Writing in The Weekly Standard, Andrew Ferguson draws attention to a little problem with President Obama elucidated by David Mariness’s mostly loving biography, Barack Obama: The Story, which was released today: The president is a committed fabulist.
Ferguson focuses on a section of the book in which Mariness describes some irregularities concerning Obama’s taking of literary license in his book, Dreams From My Father.
As Ferguson notes, Obama acknowledges in the book that “for the sake of compression,” some of the characters therein are “composites.” But this, Maraniss reveals, is an even more damning fiction. Because some of the characters are little more than Dreams from Obama.
The book derives its power from the reader’s understanding that the events described were factual at least in the essentials. Maraniss demonstrates something else: The writer who would later use the power of his life story to become a plausible public man was making it up, to an alarming extent.
That is, some of the pivotal characters in Obama’s book who supposedly had a profound influence on his life don’t exist. Not real. Not a combination of anything, except falsehoods.
Reminds me of how Ronald Reagan used to draw derisive chuckles from liberals because he seemed to be confusing real events with those he saw in the movies. At least Reagan’s anecdotes had a basis in celluloid.
In Dreams, we find Ray, Obama’s black radical friend from his Hawaiian high school who couldn’t get dates with white chicks. That Obama had found a radicalized black friend at an exclusive private school in Hawaii should have been a tipoff that something wasn’t right.
In fact, Maraniss finds, Ray was someone named Keith Kakugawa, who was but a quarter African American and, it turns out, was busy dating the base admiral’s white daughter.
And then there was Regina, the black gal from Chicago Obama says he met at Occidental College who made him start feeling comfortable, literally, in his own skin. Wrote Obama:
Her voice evoked a vision of black life in all its possibility, a vision that filled me with longing—a longing for place, and a fixed and definite history.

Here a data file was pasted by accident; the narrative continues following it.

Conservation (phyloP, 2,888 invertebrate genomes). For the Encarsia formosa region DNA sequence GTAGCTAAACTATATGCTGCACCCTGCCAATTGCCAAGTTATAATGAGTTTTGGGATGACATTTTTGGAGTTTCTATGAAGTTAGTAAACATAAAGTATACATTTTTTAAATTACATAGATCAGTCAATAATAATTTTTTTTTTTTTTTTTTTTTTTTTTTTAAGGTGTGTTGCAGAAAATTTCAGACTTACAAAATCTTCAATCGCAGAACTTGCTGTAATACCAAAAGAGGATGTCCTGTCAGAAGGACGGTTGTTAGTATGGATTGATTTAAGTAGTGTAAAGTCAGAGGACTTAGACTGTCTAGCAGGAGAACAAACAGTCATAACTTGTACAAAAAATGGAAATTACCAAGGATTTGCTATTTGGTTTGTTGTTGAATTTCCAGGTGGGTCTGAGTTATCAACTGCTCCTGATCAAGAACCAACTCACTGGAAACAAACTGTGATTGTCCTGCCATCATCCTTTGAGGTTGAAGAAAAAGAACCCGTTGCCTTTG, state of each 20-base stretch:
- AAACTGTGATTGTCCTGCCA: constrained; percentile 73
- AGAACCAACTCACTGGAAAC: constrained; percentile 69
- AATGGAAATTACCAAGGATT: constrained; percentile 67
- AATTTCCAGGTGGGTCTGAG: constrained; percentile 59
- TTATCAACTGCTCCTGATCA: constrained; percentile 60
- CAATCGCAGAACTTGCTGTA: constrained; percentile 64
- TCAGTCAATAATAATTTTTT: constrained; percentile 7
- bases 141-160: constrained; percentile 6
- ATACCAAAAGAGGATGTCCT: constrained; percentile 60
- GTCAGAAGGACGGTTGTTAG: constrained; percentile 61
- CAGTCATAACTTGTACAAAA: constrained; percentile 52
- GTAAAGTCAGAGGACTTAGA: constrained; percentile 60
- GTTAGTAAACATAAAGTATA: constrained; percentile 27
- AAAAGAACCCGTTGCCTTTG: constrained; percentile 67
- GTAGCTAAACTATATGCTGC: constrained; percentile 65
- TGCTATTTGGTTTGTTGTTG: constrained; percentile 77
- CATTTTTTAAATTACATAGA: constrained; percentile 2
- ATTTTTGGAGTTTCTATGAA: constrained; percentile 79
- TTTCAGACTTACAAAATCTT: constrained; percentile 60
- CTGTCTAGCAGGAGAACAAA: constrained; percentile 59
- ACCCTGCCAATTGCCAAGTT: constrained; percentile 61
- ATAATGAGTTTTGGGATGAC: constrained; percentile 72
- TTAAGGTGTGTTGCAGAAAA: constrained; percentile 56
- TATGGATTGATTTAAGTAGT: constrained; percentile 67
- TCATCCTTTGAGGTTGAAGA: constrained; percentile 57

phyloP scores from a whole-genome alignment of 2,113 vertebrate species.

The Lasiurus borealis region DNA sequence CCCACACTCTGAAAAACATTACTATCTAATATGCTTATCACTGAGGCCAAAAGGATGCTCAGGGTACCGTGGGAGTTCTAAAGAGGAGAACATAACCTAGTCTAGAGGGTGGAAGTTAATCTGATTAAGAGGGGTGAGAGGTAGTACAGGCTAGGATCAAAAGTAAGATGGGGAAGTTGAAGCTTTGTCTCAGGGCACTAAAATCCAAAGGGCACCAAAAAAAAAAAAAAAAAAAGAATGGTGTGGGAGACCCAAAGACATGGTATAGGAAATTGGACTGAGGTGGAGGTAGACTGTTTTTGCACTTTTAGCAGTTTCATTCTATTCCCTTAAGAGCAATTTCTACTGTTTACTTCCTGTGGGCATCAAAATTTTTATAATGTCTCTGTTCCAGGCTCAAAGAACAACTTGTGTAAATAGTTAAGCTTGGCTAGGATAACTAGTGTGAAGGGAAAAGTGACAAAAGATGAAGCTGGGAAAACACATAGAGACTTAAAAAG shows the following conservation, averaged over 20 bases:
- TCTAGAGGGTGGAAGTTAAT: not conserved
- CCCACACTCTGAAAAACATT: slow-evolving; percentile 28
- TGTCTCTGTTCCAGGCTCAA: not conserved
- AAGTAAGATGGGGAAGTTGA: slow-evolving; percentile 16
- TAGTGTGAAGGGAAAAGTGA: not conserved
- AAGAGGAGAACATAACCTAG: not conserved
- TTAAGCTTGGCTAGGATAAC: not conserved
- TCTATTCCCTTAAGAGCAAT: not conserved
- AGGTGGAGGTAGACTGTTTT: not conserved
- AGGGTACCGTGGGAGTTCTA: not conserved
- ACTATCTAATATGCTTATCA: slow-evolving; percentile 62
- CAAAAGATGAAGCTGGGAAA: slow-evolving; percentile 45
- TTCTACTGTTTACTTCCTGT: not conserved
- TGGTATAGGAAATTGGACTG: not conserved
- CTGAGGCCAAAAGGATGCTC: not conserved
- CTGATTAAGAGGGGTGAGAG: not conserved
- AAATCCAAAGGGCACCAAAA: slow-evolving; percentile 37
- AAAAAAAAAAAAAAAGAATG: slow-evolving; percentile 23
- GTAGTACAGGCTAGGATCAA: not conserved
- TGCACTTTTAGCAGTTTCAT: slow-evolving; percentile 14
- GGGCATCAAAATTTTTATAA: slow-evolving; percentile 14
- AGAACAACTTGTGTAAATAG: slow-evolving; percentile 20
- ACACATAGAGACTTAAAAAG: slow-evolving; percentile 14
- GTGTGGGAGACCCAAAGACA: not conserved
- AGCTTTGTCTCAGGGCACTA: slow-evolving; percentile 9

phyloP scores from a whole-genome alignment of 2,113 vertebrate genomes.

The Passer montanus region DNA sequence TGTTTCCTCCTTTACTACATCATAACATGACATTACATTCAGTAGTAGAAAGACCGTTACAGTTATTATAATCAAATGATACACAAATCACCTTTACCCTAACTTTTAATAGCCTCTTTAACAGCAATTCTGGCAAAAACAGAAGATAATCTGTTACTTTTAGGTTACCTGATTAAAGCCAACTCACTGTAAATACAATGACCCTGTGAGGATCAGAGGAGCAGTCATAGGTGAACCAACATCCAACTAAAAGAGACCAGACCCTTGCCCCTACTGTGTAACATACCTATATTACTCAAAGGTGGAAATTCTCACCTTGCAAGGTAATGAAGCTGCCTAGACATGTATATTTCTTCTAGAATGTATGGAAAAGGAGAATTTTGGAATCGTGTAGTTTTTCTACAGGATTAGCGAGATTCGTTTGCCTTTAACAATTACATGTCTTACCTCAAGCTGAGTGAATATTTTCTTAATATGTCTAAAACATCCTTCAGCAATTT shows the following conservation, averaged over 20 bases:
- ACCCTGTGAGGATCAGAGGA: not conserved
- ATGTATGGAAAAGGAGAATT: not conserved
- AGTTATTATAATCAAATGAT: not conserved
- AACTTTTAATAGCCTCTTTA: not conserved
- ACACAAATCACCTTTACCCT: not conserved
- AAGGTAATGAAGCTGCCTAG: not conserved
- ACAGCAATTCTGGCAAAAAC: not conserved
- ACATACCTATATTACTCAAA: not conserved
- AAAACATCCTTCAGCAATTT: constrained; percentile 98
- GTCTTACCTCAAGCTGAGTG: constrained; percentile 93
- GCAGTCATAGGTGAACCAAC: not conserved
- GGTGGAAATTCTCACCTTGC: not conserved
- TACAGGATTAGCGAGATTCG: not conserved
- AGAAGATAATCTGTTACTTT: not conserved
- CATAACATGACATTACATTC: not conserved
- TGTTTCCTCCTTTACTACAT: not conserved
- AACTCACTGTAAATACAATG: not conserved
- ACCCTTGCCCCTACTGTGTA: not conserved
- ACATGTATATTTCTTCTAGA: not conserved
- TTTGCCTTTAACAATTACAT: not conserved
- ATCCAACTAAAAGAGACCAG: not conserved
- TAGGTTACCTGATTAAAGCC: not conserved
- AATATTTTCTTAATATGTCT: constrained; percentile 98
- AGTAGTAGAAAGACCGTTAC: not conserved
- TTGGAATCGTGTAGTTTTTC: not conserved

Nope. No Regina. Doesn’t seem there was anyone like her at Occidental, which apparently was brimming instead with privileged white girls.
The role of Regina in Obama’s life, Maraniss thinks, may have been played much later by a woman named Michelle Robinson, who of course became Michelle Obama.
Ferguson neatly summarizes the book’s impact:
He did in effect what so many of us have done with him. He created a fable about an Obama far bigger and more consequential than the unremarkable man at its center.
Many, even those who voted against him, thought the Obama they were presented with was real. And even those who voted for him and thought he walked on water – even though nothing ever showed up on YouTube – are by now at least a little disappointed. Which is why Jim Messina over at campaign headquarters is analyzing every block of Cleveland to get out the vote.
The mainstream media, which surely would have been all over any lies contained in Dreams from Dick Cheney’s Father, is sure to sidestep all of this.
But perhaps it doesn’t matter. Obama in 2012 has shed all the deceptions of 2008. He’s running as committed liberal and an unabashed politician. Americans who vote for him this time should know precisely what they’re getting.